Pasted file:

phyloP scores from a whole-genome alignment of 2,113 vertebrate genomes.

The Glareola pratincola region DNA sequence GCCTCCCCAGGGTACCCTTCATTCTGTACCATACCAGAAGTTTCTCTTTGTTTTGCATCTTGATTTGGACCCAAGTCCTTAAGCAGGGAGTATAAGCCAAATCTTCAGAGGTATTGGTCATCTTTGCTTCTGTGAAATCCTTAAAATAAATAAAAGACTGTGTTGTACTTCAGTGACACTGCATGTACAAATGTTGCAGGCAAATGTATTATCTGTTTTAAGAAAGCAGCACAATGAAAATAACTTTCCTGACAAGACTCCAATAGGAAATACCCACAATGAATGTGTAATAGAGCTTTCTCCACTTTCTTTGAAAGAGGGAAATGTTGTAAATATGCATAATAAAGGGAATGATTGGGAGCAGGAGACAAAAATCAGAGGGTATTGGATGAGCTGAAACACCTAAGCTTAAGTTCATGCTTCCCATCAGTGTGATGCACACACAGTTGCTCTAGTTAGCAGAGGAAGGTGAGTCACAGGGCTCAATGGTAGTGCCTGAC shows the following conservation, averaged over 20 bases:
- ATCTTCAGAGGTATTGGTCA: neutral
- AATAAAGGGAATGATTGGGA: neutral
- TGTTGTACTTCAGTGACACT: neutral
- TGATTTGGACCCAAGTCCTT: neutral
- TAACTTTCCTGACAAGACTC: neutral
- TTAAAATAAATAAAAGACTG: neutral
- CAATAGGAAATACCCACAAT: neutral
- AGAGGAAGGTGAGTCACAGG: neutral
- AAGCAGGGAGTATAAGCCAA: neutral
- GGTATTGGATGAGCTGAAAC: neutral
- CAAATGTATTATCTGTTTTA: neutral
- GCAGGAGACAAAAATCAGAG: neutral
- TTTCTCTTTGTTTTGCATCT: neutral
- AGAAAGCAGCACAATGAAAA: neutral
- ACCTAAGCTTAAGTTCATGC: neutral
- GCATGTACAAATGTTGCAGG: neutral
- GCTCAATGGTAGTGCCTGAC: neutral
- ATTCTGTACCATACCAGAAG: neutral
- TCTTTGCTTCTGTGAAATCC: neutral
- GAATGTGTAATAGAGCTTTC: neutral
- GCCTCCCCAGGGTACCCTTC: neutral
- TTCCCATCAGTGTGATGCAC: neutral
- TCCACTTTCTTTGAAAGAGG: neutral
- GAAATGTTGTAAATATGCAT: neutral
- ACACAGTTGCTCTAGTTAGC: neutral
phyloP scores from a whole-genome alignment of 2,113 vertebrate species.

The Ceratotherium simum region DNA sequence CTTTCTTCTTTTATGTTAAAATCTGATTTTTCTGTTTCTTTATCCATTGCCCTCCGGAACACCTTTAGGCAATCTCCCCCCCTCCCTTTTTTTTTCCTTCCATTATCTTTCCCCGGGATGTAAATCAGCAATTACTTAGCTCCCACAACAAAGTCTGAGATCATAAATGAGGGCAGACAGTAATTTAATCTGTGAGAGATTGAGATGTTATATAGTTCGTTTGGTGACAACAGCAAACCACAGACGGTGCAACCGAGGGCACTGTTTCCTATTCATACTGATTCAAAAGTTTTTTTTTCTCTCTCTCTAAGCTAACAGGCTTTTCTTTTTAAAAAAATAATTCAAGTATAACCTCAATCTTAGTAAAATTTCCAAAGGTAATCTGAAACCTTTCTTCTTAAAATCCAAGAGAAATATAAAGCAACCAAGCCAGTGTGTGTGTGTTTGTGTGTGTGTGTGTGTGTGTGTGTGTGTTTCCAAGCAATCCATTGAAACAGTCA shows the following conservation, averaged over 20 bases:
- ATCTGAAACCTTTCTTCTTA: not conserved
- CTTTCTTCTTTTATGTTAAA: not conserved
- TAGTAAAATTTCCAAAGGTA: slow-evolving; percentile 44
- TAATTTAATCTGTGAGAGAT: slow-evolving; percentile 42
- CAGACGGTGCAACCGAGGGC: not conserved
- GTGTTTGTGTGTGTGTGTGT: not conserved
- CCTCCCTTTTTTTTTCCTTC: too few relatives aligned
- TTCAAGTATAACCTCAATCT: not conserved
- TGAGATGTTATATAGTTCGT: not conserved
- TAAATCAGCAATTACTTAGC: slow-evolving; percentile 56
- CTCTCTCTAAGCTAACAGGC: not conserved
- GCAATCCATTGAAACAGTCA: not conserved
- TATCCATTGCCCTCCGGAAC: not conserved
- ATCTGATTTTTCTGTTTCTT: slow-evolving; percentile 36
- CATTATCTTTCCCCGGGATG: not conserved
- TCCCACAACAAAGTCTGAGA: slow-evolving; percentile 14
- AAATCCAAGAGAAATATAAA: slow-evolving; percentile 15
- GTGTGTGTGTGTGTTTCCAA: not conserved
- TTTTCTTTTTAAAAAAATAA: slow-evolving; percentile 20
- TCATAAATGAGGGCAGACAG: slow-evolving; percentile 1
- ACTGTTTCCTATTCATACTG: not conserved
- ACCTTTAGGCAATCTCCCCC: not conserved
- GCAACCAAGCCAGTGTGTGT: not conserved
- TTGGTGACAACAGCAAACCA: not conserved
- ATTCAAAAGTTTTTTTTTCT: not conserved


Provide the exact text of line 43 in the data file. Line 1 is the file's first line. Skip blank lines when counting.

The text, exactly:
- ATCTGATTTTTCTGTTTCTT: slow-evolving; percentile 36